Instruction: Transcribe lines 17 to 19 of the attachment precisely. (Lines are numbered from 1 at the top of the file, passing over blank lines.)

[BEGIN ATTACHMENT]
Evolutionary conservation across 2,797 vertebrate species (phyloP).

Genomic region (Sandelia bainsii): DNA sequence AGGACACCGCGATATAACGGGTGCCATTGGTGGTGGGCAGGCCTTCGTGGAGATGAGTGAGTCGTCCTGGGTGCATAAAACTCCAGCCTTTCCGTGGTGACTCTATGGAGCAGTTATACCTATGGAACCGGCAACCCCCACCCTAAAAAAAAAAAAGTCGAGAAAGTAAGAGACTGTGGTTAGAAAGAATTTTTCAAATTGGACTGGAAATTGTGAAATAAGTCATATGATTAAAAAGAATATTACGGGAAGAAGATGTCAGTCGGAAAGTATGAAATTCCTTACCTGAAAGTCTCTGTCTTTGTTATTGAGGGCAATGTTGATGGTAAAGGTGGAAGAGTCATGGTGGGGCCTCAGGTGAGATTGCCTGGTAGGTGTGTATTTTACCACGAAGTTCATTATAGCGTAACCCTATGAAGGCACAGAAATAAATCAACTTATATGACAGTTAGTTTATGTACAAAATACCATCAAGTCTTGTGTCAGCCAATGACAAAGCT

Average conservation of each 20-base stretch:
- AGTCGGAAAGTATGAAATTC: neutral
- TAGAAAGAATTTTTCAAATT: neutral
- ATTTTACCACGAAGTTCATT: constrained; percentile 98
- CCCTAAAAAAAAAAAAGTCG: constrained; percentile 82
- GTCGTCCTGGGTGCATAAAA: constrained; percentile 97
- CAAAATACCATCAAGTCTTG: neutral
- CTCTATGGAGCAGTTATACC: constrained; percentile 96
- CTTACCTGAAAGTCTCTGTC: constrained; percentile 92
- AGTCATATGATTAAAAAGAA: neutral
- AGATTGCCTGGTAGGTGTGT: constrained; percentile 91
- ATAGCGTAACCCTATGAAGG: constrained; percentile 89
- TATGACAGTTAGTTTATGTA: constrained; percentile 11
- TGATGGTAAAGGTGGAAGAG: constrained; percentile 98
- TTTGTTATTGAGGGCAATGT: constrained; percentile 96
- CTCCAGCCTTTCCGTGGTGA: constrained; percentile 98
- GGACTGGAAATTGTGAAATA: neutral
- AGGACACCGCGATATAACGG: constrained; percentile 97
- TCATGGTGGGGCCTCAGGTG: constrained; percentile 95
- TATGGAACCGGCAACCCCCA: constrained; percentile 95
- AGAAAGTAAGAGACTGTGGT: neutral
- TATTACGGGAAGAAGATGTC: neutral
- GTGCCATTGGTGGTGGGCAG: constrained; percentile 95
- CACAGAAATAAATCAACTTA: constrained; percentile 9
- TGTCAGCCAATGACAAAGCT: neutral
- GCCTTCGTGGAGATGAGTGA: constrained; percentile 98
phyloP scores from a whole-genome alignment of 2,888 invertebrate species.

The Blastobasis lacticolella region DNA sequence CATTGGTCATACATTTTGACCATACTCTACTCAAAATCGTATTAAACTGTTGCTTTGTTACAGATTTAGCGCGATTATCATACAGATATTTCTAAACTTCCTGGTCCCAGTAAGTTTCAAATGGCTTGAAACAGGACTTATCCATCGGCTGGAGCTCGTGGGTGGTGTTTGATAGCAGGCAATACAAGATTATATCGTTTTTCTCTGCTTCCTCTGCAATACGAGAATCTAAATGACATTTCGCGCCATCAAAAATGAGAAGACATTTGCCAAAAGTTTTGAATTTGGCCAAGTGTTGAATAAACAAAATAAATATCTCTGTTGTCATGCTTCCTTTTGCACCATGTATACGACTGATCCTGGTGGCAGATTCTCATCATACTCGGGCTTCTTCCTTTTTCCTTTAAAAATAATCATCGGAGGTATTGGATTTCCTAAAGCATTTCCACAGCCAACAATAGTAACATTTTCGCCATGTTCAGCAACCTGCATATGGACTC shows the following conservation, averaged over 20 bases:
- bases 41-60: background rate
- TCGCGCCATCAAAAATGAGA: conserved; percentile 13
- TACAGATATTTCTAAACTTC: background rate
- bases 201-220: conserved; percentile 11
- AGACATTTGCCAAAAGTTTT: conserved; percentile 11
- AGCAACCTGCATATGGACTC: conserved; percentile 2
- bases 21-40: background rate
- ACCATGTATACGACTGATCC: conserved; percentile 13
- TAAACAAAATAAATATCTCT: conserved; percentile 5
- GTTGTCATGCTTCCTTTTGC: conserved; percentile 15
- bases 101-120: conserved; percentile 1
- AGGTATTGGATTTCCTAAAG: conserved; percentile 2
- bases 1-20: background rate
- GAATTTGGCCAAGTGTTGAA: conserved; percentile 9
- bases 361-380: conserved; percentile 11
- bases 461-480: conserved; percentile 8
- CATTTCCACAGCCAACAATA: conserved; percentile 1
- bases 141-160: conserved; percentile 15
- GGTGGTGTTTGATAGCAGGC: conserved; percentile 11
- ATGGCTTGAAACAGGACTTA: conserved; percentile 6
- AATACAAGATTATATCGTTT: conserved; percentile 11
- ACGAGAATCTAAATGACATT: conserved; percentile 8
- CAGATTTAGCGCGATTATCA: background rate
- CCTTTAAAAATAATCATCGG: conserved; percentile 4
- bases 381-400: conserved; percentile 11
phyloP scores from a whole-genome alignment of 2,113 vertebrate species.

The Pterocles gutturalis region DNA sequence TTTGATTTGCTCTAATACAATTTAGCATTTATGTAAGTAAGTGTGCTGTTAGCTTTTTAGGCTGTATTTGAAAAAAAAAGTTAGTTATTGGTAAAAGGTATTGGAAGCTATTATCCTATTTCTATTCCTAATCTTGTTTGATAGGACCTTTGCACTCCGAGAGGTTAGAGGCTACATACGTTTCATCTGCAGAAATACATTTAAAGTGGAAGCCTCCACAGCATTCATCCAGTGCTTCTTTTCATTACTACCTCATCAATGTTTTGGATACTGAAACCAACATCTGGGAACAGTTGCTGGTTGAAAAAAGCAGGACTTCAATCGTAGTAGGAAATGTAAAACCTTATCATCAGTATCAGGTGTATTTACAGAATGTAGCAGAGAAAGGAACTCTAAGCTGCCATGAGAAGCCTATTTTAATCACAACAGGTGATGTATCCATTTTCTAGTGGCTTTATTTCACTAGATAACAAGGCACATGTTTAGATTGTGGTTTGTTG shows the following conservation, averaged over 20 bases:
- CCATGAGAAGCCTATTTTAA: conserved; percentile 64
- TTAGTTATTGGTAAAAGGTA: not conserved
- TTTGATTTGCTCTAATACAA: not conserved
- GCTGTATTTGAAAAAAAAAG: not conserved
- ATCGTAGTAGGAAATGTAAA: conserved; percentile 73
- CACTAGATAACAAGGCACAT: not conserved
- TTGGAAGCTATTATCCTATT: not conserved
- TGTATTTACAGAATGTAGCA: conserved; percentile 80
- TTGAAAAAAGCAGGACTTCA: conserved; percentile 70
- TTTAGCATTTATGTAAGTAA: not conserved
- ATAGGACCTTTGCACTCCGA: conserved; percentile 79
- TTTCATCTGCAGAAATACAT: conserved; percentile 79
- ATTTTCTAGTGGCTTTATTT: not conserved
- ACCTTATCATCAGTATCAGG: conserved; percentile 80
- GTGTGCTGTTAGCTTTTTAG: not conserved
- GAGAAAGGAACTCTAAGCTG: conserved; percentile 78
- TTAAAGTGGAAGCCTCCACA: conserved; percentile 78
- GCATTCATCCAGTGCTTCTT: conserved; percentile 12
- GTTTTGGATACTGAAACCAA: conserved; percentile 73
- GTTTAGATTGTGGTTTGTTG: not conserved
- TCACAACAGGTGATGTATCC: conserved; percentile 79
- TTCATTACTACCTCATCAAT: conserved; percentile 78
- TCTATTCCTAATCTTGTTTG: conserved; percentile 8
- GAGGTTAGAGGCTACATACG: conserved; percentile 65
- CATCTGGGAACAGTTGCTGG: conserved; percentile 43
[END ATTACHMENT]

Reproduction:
- TTTGTTATTGAGGGCAATGT: constrained; percentile 96
- CTCCAGCCTTTCCGTGGTGA: constrained; percentile 98
- GGACTGGAAATTGTGAAATA: neutral